Yona Kosashvili, MD, Consultant Orthopaedic Surgeon, Specialist in Adult Hip and Knee Arthroplasty and Reconstruction, Division of Arthroplasty, Orthopaedic Department, Rabin Medical Centre, Beilinson Campus, Petach Tikva, Israel, Amir Arami, MD, Resident, Orthopaedic Surgery, Division of Arthroplasty, Orthopaedic Department, Rabin Medical Centre, Beilinson Campus, Petach Tikva, Israel, Snir Heller, MD, Consultant Orthopaedic Surgeon, Division of Arthroplasty, Orthopaedic Department, Rabin Medical Centre, Beilinson Campus, Petach Tikva, Israel, Steven Velkes, MD, Consultant Orthopaedic Surgeon, Specialist in Adult Hip and Knee Arthroplasty and Reconstruction, Head of Orthopaedic Department, Rabin Medical Centre, Beilinson Campus, Petach Tikva, Israel, Jeffery Gollish, MD, FRCSC, Consultant Orthopaedic Surgeon, Specialist in Adult Hip and Knee Arthroplasty and Reconstruction, Holland Orthopaedic and Arthritic Centre, Toronto, Ontario, Canada

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PMID: 23700181

Abstract

Total hip arthroplasty (THA) using minimally invasive surgery (MIS) can result in soft tissue damage during the trial reduction and actual implantation. We present a surgical technique that reduces soft tissue trauma and facilitates implant reduction while protecting the prosthetic head from scratching during MIS THA. Primary THA using MIS was performed in 16 hips through a transgluteul direct lateral approach. Average follow-up was 54 months (range 52-58 months). At latest follow-up there was no evidence for component dissociation or loosening in any of the patients.
Reverse assembly of THA components is a viable option, which may facilitate MIS THA and decrease soft tissue trauma.

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Primary Total Hip Arthroplasty with a Tapered Trabecular Metal™ Coated Femoral Component: Experience with a Minimum 24-Month Follow-up

Nemandra A. Sandiford, MRCS, Fellow, The London Hip Unit, London, England, John A. Skinner, FRCS, Consultant Orthopaedic Surgeon, Royal National Orthopaedic Hospital, Stanmore, Middlesex, England, Sarah K. Muirhead-Allwood, FRCS, Consultant Orthopaedic Surgeon, The London Hip Unit, London, England, The Royal National Orthopaedic Hospital, Stanmore, Middlesex, England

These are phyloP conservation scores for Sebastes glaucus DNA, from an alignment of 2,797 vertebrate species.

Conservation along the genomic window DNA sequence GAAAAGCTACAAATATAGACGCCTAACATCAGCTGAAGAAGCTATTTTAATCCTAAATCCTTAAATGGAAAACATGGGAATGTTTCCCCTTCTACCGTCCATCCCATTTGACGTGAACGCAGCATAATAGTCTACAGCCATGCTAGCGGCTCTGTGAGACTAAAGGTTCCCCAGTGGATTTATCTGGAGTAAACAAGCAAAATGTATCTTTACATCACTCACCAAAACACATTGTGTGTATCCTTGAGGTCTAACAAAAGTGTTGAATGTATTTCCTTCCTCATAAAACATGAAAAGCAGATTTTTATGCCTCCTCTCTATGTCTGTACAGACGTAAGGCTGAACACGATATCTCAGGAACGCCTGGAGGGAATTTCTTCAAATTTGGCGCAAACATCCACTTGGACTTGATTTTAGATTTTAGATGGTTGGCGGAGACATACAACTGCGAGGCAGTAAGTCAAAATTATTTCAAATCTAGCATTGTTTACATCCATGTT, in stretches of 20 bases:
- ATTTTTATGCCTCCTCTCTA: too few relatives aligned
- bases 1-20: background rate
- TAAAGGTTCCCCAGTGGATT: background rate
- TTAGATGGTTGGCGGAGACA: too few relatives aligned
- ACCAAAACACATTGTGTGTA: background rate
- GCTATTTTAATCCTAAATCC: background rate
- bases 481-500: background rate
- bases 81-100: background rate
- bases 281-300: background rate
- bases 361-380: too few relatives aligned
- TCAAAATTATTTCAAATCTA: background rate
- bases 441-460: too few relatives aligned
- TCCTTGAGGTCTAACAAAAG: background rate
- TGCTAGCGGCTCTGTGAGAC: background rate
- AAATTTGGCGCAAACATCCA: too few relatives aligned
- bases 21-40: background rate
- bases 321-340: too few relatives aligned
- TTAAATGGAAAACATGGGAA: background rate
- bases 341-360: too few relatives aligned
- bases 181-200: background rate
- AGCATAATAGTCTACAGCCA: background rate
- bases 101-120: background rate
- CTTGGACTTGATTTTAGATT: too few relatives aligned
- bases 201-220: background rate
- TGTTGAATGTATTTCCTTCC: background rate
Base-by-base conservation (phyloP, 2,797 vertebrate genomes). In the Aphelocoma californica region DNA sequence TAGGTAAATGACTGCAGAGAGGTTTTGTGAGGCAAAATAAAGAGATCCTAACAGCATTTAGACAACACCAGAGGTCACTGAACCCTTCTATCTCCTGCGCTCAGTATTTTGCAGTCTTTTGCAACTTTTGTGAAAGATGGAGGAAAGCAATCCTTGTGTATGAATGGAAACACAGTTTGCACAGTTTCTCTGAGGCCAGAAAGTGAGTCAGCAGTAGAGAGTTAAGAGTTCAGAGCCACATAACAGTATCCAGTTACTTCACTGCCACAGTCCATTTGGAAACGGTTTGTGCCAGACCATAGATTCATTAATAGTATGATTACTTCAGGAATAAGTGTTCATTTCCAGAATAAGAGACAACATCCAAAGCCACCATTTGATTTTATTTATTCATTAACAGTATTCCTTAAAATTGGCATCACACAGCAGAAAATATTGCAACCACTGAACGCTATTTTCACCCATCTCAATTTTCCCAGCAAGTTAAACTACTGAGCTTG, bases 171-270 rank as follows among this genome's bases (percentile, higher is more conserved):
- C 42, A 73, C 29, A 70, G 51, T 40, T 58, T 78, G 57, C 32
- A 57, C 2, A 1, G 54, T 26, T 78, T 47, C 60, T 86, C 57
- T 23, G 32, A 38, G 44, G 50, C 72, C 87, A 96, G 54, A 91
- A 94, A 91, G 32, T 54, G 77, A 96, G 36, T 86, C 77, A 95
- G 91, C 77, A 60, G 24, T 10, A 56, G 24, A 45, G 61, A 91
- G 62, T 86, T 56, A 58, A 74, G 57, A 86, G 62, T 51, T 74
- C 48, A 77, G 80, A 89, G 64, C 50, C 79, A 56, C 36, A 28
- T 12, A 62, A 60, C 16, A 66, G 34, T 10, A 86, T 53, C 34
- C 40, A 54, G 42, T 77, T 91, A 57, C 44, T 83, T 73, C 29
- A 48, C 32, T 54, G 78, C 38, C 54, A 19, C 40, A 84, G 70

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PMID: 23860934

Abstract

We prospectively reviewed the clinical and radiological outcome of the first 32 patients (32 hips) undergoing primary total hip arthroplasty using a Trabecular Metal™ coated tapered femoral component. Seventeen males and 15 females were included. Average age was 71.6 years (range 61.5–85 years). Mean duration of follow-up was 34 months (range 24–48 months) Average preoperative Oxford, Harris, and WOMAC scores were 34, 51, and 44, respectively. Mean postoperative scores were 18, 82, and 11, respectively (P < 0.001 for all scores). All patients reported relief of preoperative pain. There were no revisions. These results suggest that the Trabecular Metal™ taper femoral component successfully relieves pain and leads to a significant functional improvement in patients with symptomatic hip arthritis in the early postoperative period.

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Long-Term Results of Femoral Revision With the Wagner Self-Locking Stem
Dario Regis, MD, Assistant Professor of Orthopaedics, Department of Orthopaedic and Trauma Surgery, Integrated University Hospital, Verona, Italy, Andrea Sandri, MD, Assistant Professor of Orthopaedics, Department of Orthopaedic and Trauma Surgery, Integrated University Hospital, Verona, Italy, Ingrid Bonetti, MD, Orthopaedic Surgery Resident, Department of Orthopaedic and Trauma Surgery, Integrated University Hospital, Verona, Italy,

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PMID: 24081844

Abstract